My Dreamforce: Day 1 at #DF14
If you’ve ever been to the Grand Canyon, you know what it’s like to look out on something so large, so vast that you simply can’t wrap your mind around its size. You can’t help but focus on some small corner of it, some piece that’s comprehensible. That’s the only way to make sense of your experience.
That’s the way I feel here at Dreamforce. The lineup of speakers, meetings, panels, old friends, new friends, customers, prospects, partners, analysts, exhibitors, luminaries is so dazzlingly vast that the mind is forced to focus on whatever and whomever it can wrap itself around. I saw Hillary Clinton on a big screen in Yerba Buena, so apparently she’s here. There are rumors that some guy named Marc Benioff will be on a stage somewhere. This event is so big that it has to be televised, even to itself.
I can’t really blog about what’s going on at Dreamforce as a whole because no one can. But let me tell you some of the highlights of my Dreamforce, my little corner of Dreamforce, Day 1.
Here’s the readers’ digest version of what I learned yesterday:
- Dreamforce lives up to its hype
- Social selling is all about adoption
- People love Tastykakes
So what did I actually do yesterday? Here are the details.
Moderated an Awesome Customer Panel
It’s a cliché, but like most clichés it’s true: we do what we do in order to serve our customers. On yesterday’s panel I had the pleasure and honor of standing with a few of those customers as they told their stories to a Dreamforce audience.
The topic was “Social Selling Starts with CRM” and what can I say? They rocked it.
Philip Grosch from PwC Canada spoke eloquently about the need for CRM integration in order to scale social selling adoption in the enterprise. (Is he really that smart, or does the Johannesburg accent give him an advantage?) Lisa Natalicchio shared how State Street launched its social business program in direct response to the Occupy Wall Street movement (Who couldn’t a love a bank that has Lisa running its social media program?). Qlik’s Christopher Milas shared first-hand experiences about the challenges of getting through to “legacy sales people”, a phrase immediately adopted by the rest of the panel. And Mark Waxman, buoyant and brilliant, talked about CRM’s relationship to another important 3-letter acronym in social selling: ROI.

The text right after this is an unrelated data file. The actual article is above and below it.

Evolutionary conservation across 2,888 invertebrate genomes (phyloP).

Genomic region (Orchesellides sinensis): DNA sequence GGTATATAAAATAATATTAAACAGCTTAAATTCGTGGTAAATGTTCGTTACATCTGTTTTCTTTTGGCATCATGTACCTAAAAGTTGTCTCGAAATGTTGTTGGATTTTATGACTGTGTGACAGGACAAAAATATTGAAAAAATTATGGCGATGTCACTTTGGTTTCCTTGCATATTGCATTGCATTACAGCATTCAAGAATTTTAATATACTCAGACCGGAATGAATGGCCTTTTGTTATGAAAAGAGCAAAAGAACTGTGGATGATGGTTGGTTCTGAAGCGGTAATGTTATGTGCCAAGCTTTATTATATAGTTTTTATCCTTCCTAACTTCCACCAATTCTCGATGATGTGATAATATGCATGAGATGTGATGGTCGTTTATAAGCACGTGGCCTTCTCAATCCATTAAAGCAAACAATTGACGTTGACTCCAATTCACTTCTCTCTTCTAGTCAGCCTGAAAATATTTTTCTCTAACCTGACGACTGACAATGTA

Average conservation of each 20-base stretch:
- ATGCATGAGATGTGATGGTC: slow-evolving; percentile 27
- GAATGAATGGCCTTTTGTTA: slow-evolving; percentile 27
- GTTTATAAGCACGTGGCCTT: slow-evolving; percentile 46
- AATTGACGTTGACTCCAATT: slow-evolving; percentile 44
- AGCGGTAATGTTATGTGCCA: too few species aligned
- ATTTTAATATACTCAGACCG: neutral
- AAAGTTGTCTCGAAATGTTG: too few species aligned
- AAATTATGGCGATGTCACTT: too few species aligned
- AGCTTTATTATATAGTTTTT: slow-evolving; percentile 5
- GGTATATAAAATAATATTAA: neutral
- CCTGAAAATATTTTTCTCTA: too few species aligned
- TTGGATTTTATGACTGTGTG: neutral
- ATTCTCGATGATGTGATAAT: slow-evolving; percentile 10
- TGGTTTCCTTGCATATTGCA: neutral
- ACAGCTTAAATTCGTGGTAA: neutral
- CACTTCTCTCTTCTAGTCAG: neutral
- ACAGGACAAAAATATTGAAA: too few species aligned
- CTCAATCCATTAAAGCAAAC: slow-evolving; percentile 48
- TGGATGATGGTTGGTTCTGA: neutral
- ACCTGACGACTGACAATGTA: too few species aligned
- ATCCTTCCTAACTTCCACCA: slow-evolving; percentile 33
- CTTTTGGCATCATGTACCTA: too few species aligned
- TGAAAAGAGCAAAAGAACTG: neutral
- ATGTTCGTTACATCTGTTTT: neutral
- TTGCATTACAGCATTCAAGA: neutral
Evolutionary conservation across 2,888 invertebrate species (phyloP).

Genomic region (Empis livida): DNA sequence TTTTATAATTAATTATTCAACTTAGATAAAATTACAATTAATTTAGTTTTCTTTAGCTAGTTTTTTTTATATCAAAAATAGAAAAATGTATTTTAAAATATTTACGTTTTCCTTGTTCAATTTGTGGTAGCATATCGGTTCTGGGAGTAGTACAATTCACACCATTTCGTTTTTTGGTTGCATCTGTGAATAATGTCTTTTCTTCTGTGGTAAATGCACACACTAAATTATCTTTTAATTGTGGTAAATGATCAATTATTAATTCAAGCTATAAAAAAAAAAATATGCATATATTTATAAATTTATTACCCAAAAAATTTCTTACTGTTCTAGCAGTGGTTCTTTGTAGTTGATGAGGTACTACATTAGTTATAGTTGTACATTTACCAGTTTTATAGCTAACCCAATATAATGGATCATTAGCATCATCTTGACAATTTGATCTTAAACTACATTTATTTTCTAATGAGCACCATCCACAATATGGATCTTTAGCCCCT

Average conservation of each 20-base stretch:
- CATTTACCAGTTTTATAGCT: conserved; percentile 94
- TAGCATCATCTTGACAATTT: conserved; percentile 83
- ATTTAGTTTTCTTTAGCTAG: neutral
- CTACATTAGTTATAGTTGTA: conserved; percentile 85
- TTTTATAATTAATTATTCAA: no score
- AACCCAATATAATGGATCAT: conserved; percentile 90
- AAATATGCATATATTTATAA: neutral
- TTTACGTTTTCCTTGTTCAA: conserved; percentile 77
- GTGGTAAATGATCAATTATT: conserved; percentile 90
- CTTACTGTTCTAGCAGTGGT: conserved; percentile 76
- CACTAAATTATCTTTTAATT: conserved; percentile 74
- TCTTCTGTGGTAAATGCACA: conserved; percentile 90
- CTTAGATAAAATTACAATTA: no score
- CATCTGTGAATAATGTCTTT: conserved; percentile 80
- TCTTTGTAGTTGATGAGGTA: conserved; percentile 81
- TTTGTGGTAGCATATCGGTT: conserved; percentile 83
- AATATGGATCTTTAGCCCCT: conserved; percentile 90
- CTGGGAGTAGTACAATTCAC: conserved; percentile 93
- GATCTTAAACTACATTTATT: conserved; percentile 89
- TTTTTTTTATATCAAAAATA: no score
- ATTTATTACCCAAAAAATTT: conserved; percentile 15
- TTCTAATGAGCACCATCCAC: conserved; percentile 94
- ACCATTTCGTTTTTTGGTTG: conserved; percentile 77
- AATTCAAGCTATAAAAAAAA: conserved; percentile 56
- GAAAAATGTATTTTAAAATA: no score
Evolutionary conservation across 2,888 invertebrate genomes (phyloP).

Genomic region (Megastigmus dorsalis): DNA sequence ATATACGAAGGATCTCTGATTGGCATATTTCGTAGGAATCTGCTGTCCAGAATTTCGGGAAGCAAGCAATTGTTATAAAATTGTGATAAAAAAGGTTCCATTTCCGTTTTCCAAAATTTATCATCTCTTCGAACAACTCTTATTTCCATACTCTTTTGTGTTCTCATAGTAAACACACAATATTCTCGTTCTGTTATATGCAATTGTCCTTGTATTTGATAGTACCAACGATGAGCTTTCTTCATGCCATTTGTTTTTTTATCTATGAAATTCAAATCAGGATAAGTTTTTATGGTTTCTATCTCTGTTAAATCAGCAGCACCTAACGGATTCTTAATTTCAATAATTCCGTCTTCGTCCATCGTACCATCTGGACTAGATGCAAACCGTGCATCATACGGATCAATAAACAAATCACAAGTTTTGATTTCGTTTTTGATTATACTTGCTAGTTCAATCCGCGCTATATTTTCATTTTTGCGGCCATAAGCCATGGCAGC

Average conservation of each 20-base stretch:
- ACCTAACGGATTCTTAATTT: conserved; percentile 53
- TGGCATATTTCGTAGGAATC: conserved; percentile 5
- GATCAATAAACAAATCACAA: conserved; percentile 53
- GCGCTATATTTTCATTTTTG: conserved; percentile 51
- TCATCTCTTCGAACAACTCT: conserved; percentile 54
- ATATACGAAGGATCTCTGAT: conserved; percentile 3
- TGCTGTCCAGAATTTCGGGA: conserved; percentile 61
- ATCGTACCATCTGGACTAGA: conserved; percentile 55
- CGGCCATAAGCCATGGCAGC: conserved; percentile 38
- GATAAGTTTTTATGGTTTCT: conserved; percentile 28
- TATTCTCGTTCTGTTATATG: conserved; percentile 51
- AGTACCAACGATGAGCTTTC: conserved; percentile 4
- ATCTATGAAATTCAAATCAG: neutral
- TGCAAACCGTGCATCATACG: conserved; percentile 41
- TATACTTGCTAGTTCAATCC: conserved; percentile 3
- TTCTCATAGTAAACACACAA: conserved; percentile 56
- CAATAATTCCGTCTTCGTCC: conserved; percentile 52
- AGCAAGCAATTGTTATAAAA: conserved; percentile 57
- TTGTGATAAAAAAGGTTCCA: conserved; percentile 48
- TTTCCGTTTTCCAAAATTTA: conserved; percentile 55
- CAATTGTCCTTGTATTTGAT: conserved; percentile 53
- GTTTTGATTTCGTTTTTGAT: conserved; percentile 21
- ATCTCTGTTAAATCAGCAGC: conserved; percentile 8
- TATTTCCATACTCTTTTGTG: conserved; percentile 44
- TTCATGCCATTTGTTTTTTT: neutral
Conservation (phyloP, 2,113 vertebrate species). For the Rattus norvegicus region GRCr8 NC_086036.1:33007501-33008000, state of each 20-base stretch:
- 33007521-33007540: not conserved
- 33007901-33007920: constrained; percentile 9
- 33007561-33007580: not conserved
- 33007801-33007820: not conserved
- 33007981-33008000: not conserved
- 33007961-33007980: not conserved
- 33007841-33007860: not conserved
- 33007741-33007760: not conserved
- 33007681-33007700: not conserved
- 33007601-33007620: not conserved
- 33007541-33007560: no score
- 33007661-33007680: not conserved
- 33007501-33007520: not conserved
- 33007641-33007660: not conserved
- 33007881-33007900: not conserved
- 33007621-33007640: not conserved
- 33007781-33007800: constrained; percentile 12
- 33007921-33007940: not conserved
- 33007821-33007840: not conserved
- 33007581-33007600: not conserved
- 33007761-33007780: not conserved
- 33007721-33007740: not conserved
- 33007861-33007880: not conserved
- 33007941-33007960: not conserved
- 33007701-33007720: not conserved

I’ve sat through a lot of panels in my day, and I’ll wager there wasn’t a better one at Dreamforce.
Talked to a LOT of people on the Expo Floor
Holy God what an expo floor! We were on our feet all day from 12-8 p.m. The flow never let up. And when I say never I mean, well, never. According to our booth scanners, we talked with over 200 people yesterday afternoon.
What brought all those people to our booth? I’m sure our awesome product, searing intellect, and stunning good looks had a lot do with it.
Or maybe it was the Tastykakes. We’re steadily working our way through our stash of 1,000+ Tastykakes. Even at Dreamforce, people love Tastykakes! Here’s my very scientific study of Dreamforce attendees response to our offer of free Tastykakes:
- 24% responded “Oh my God, are you serious? I LOVE Tastykakes?”
- 27% responded “Those look good. Can I have one?”
- 49% responded “Those look bad for my diet. Tell me what PeopleLinx does?”
In all three cases, we’re having great conversations.
Most important, people “get it”. They see the power of social selling, they agree that adoption is a big challenge, and they love the idea of an automated social selling to-do list that makes it really easy for reps to take the right actions.
Caught up with present (and future) old friends
Of course the best part of the day was, predictably, the 1-1 conversations I had with the folks who are here: Running into Kurt Shaver in the (long) line to register, unwinding with Chris Milas and Mark Waxman in the swanky and historic Palace Hotel, sharing a nice cabernet with my friend and mentor Tony Nemelka, devouring oysters with Nathan Egan and Phil Grosch in the Mission, strolling SOMA with Srin Tangirala and catching up on six years of missed stories, trading jabs with Lena Keares, Alex Turner, Kevin O’Nell in the PeopleLinx booth. And those are just the conversations I can remember at this moment.
They’re all old friends, or will be someday. Just spending time with them was worth the price of admission.
Follow along with @PeopleLinx on Twitter as we journal our Dreamforce experience.